Using their expertise in silicon optics, Cornell engineers have miniaturized a light source in the elusive mid-infrared (mid-IR) spectrum, effectively squeezing the capabilities of a large, tabletop laser onto a 1-millimeter silicon chip.
New findings represent the first evidence of an organism using mineralized structural components to produce optical displays. While birds, butterflies, and beetles can display brilliant blues, among other colors, they do so with organic structures, such as feathers, scales, and plates. The limpet, by contrast, produces its blue stripes through an interplay of inorganic, mineral structures, arranged in such a way as to reflect only blue light.
A European research project has made an important step towards the further miniaturisation of nanoelectronics, using a highly-promising new material called silicene. Its goal: to make devices of the future vastly more powerful and energy efficient.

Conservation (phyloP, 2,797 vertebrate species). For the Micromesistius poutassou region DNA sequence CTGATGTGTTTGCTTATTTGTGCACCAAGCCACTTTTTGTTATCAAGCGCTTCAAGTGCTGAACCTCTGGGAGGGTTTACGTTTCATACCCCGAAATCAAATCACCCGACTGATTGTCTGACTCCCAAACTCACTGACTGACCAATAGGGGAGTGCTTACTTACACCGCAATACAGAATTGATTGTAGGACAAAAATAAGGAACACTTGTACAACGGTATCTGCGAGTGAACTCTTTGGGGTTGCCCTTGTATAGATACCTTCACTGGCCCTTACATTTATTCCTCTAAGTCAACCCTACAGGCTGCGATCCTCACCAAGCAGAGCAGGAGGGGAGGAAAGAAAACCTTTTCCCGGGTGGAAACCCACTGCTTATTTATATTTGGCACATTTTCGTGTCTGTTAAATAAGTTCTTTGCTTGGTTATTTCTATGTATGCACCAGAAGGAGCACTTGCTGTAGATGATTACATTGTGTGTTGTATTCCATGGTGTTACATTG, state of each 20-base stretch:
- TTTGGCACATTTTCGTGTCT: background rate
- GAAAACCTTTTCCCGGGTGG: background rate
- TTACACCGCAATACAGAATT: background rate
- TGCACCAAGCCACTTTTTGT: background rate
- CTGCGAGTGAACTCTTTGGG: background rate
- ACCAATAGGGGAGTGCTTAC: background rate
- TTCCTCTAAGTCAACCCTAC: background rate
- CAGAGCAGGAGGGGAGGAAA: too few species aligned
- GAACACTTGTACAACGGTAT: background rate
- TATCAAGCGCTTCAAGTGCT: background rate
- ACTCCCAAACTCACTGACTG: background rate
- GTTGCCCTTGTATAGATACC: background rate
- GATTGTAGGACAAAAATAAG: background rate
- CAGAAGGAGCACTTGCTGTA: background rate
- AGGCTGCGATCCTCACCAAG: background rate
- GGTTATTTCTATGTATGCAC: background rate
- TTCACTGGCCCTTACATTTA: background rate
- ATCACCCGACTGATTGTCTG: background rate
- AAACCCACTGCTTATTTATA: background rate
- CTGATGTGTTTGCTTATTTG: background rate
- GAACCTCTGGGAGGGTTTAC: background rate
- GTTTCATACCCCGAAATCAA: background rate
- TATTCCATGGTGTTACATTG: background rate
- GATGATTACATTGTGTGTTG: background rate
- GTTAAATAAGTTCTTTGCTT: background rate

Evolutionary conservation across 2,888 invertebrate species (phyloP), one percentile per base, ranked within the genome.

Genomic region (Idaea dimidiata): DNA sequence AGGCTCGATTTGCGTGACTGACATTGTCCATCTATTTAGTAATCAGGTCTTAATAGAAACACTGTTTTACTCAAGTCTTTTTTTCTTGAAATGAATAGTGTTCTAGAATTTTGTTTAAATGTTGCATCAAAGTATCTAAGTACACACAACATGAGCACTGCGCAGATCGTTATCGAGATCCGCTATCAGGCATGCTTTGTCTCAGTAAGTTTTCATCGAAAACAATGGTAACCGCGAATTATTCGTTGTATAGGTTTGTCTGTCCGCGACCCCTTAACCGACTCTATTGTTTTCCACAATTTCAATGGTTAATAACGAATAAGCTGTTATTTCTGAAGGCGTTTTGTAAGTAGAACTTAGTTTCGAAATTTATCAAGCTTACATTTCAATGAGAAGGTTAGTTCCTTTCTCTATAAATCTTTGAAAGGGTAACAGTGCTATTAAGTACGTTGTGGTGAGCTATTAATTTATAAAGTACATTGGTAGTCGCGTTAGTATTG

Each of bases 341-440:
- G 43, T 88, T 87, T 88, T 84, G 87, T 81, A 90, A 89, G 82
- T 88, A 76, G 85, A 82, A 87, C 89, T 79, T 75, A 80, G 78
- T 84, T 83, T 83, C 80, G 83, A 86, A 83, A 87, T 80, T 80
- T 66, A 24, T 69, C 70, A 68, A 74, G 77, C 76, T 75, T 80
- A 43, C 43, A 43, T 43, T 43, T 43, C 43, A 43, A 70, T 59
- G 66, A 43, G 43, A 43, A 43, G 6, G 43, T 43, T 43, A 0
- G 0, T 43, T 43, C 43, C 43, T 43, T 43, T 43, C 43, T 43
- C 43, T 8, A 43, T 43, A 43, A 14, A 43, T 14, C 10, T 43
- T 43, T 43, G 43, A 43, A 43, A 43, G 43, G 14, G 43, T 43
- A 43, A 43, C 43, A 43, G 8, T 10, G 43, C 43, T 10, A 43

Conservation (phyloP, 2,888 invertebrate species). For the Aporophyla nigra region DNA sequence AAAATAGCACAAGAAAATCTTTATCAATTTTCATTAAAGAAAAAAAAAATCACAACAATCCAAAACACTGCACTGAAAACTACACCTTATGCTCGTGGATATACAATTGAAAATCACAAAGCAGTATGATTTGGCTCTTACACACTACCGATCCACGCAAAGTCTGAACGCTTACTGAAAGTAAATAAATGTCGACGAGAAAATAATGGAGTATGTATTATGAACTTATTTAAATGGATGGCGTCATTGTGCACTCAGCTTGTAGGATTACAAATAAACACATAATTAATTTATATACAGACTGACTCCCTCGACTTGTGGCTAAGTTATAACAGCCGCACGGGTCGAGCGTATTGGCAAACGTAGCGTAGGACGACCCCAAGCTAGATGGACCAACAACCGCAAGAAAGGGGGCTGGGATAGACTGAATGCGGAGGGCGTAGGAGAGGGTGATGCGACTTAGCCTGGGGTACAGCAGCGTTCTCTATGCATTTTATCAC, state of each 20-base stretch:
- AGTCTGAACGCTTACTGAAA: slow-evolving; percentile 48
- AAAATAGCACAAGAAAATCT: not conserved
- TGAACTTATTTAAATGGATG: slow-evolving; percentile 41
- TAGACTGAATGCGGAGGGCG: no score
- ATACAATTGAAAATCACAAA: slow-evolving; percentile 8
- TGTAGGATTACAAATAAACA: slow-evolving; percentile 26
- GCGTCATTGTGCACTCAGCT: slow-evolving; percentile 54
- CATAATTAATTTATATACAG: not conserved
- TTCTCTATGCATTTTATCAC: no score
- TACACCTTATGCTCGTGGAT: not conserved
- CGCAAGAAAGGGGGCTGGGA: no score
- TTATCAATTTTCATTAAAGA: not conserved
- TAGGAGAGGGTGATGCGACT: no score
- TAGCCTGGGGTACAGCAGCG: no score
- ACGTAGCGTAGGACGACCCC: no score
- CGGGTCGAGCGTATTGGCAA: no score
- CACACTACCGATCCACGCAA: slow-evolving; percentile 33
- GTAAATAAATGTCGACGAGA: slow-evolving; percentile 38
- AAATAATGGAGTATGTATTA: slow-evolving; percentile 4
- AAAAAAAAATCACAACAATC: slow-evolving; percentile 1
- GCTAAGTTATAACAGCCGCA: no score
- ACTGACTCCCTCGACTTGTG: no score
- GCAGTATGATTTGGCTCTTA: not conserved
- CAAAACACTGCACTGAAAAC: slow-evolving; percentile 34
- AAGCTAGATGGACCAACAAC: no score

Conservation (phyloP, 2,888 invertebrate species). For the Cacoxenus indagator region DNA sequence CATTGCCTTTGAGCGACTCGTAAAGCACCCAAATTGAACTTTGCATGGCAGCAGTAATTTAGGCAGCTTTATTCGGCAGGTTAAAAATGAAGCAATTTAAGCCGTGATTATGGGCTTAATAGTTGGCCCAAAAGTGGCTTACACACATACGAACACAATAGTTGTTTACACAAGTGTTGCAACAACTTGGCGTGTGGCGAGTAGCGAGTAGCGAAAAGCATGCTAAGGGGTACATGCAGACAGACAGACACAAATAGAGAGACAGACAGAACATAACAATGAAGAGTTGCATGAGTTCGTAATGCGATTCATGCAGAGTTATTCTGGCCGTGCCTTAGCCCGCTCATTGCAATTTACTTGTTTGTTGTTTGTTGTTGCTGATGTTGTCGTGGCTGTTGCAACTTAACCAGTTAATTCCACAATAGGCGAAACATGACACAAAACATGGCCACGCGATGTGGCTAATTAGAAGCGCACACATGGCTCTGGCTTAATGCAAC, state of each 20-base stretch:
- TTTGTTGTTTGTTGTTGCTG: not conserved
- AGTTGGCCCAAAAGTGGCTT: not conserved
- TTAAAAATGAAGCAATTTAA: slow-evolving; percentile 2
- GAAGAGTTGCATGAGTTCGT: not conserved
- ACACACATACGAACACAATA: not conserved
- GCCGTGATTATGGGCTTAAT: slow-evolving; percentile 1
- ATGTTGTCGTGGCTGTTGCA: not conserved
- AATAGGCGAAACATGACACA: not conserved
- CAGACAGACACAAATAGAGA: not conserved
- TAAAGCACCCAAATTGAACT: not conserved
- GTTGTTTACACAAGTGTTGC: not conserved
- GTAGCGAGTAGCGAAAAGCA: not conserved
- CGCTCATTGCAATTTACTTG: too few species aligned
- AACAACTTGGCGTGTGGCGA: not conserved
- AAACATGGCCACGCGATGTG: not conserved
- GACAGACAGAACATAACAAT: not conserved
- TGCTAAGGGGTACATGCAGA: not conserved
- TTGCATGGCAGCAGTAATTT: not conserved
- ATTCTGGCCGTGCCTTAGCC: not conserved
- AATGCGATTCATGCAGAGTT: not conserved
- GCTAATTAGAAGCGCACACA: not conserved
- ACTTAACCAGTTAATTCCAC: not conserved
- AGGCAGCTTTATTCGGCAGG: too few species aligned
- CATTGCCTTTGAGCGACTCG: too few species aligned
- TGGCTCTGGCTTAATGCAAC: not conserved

By making what might be the world's smallest three-dimensional unofficial Block 'M', University of Michigan researchers have demonstrated a nanoparticle manufacturing process capable of producing multilayered, precise shapes.
A biological structure in mammalian eyes has inspired scientists to design an inorganic counterpart for use in solar cells: micron-sized vertical funnels were etched shoulder-to-shoulder in a silicon substrate. Using mathematical models and experiments, they tested how these kind of funnel arrays collect incident light and conduct it to the active layer of a silicon solar cell. Their result: this arrangement of funnels increases photo absorption by about 65 percent in a thin-film solar cell.
A new method will enable the fabrication of optical nanosensors capable of sticking on uneven surfaces and biological surfaces like human skin. This result can boost the use of wearable devices to monitor parameters such as temperature, breath and heart pressure.
Am 19. Februar 2015 hiess es wieder 'nANO meets water' bei Fraunhofer UMSICHT. Gut 100 Fachleute aus Industrie und Wirtschaft kamen nach Oberhausen, um sich beim Thema Innovationen und Risiken von Nanomaterialien für die Wassertechnik auf den neuesten Stand zu bringen.